You hear us coaches giving cues left and right on everything you do in the gym. Heck, it’s what you pay us for, right? Most of the time we put the focus on the big things: flat back position, weight on the heels, engaging the appropriate muscles for the lift. Sometimes, the details fall to the wayside. Today we’re going to look at two potentially ‘minor’ details that can have a major impact on your overall fitness. These little mistakes pave the way for bigger injuries in the future.
Chicken Necking (see photo):
Otherwise known as cervical hyperextension, this is most common during deadlifts, low bar back squats, and push ups. According to Eric Cressey, improper spinal posture in the long run can lead to major back problems, including slipped discs and numb and non functioning muscles in your arms. Keeping your head in a neutral position is extremely important to maintain a good spinal position throughout the lift. Think about holding a tennis ball under your chin at all times to find that posture.
Often times, when we sit in a chair and/or slouch, it’s easy for the head to tilt back, chin to stick up, and end up in the chicken neck position. In fact, if you find yourself in that position while reading this, get up and knock out some burpees!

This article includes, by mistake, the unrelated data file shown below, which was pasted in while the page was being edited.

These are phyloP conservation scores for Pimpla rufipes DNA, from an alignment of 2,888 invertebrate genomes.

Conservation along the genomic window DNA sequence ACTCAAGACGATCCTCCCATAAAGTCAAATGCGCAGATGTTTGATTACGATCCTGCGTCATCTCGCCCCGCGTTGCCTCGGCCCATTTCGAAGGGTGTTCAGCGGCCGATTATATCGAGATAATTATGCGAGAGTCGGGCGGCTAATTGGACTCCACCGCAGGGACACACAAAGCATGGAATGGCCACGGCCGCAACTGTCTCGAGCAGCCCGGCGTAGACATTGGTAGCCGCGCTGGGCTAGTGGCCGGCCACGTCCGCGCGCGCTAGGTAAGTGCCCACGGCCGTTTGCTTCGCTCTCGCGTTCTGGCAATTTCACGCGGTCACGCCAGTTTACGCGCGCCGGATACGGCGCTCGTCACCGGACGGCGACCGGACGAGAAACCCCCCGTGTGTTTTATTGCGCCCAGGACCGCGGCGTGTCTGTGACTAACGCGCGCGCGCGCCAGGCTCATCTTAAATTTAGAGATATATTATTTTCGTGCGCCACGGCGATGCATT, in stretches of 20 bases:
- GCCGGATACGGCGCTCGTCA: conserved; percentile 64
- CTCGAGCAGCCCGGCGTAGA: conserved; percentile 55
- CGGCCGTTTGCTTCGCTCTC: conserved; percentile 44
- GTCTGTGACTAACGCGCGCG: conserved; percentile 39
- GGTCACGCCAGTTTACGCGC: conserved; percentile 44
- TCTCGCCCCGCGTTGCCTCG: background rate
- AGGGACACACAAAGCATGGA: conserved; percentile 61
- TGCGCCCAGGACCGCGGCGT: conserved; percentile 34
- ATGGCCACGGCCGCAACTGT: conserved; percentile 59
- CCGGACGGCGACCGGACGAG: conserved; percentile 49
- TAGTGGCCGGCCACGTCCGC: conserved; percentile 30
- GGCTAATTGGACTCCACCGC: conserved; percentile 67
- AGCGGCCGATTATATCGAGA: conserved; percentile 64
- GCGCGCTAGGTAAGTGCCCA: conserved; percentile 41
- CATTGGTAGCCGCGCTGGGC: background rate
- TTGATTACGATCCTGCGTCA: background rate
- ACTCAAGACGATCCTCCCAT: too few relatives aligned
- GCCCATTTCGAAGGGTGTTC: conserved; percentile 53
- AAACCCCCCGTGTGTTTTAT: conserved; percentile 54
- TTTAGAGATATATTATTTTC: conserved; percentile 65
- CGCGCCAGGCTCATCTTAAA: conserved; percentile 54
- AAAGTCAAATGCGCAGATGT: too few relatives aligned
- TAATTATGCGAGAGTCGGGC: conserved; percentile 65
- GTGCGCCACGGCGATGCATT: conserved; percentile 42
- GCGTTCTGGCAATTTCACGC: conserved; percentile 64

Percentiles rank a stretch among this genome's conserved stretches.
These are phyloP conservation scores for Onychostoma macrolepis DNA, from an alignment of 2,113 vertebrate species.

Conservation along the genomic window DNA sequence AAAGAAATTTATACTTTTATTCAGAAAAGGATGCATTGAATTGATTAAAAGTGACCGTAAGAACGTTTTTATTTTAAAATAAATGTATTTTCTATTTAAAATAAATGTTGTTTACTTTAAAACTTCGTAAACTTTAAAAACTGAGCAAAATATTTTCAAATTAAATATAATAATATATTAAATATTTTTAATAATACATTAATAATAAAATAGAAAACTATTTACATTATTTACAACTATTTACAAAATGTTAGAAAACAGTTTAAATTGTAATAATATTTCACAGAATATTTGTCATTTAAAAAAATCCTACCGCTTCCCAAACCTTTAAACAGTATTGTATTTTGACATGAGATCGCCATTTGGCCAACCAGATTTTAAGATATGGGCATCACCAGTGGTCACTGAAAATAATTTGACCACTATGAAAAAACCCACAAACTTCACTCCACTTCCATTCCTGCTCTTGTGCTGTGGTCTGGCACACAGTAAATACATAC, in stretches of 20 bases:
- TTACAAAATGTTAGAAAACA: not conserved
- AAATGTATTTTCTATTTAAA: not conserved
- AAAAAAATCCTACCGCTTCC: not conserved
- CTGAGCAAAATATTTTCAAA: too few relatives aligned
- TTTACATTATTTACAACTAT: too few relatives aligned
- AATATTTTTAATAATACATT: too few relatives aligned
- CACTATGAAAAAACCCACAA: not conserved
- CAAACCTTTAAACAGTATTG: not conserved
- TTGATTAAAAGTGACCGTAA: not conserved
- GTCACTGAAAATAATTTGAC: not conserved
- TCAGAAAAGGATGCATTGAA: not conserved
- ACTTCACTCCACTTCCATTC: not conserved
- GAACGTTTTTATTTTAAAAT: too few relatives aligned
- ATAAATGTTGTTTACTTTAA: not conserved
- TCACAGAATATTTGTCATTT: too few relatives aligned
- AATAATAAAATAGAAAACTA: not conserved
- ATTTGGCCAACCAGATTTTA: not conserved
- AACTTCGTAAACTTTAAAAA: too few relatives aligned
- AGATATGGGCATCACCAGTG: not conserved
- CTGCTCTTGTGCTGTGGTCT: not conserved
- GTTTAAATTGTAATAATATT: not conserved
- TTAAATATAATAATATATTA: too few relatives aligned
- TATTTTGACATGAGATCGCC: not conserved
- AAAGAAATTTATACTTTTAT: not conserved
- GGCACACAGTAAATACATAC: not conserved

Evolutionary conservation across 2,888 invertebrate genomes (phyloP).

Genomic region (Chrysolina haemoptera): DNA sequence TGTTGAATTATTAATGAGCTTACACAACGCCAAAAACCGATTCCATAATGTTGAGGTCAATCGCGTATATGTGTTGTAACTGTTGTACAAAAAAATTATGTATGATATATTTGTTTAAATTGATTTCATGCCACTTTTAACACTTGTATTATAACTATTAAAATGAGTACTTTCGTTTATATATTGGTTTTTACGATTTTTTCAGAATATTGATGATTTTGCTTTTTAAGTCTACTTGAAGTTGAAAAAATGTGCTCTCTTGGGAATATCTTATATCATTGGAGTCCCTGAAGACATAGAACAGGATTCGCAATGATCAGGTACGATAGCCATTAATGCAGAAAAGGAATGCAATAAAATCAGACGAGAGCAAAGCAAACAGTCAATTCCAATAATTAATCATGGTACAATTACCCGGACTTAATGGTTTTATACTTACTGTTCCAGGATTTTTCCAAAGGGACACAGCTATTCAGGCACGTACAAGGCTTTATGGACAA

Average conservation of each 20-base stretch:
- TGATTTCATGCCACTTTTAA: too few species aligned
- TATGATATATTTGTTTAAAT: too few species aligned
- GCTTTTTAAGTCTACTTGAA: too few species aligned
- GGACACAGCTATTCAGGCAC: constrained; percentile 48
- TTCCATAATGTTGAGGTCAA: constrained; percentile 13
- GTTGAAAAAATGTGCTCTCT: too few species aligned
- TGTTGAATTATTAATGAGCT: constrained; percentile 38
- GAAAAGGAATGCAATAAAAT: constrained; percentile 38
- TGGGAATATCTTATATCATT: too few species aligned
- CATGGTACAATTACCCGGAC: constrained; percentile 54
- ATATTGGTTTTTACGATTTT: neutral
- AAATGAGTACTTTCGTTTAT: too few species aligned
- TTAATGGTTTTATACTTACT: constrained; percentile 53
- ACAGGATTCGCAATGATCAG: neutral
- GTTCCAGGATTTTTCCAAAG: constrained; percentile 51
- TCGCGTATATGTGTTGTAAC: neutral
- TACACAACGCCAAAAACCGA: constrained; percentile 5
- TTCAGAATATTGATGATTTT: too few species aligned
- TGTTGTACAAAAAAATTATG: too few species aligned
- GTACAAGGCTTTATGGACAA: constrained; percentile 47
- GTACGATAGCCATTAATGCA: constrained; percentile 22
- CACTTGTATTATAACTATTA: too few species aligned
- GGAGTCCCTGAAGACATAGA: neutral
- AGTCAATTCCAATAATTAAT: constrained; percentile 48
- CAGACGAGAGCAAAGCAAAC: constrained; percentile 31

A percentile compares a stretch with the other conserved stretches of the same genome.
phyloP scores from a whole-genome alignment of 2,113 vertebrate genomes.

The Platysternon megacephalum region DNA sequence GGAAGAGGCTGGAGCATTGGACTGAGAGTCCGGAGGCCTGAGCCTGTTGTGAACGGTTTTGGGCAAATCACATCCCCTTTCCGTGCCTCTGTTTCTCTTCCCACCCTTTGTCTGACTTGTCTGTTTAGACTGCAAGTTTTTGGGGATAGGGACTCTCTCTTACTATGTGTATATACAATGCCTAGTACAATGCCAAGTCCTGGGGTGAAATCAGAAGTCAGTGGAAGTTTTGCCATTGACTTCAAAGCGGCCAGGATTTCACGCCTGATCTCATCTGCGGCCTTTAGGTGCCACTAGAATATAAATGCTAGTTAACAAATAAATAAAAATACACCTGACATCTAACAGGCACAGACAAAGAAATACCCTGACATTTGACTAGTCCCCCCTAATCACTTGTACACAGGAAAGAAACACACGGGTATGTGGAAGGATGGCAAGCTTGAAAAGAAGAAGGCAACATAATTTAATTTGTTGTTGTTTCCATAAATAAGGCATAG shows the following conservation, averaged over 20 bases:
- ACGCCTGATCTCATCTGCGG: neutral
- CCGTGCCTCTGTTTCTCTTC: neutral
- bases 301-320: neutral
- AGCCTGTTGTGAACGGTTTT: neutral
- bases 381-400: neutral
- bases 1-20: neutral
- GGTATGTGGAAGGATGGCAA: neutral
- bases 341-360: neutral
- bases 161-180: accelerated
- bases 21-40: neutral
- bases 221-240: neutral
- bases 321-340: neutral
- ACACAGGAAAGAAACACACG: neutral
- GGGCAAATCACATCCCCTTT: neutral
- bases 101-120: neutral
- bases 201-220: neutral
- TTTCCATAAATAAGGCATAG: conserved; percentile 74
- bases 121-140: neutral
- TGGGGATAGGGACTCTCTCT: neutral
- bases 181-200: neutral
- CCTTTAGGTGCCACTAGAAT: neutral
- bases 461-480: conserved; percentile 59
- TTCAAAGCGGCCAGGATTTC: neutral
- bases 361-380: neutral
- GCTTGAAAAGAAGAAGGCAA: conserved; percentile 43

Bracing with lower black instead of midline:
This one is much harder to catch, but the biggest tell is if you find it difficult to touch your chest and upper thighs to the ground during a push up (and by chest I mean the pectoral muscles and NOT the lower ribs). The reason it is difficult to do is you may be using your lower back muscles to brace your body in a plank instead of your abdominal muscles. You may feel just as stable, but in reality, you are setting yourself up for serious back injuries, especially if you gain strength and start lifting heavier weights.
When your body braces with the lower back, you end up in an hyperextended position as the back muscles contract. Moreover, your abdominal muscles have been weakened by lack of use and can’t exert the proper force needed to neutralize the spine. Very bad juju.
This habit is harder to break and an athlete would have to make time to do homework (that pesky word again) and concentrate on the following: hip wall stretch, strict crunches, proper planks, and eventually adding proper push ups into the mix once the body has been retrained to brace correctly. Sounds like a lot of work, but 10 minutes a day is more than enough. Take 10 minutes during your favorite TV show, your Cal OSHA break, or come to class early/stay late to get it done.
Back Squat 3×5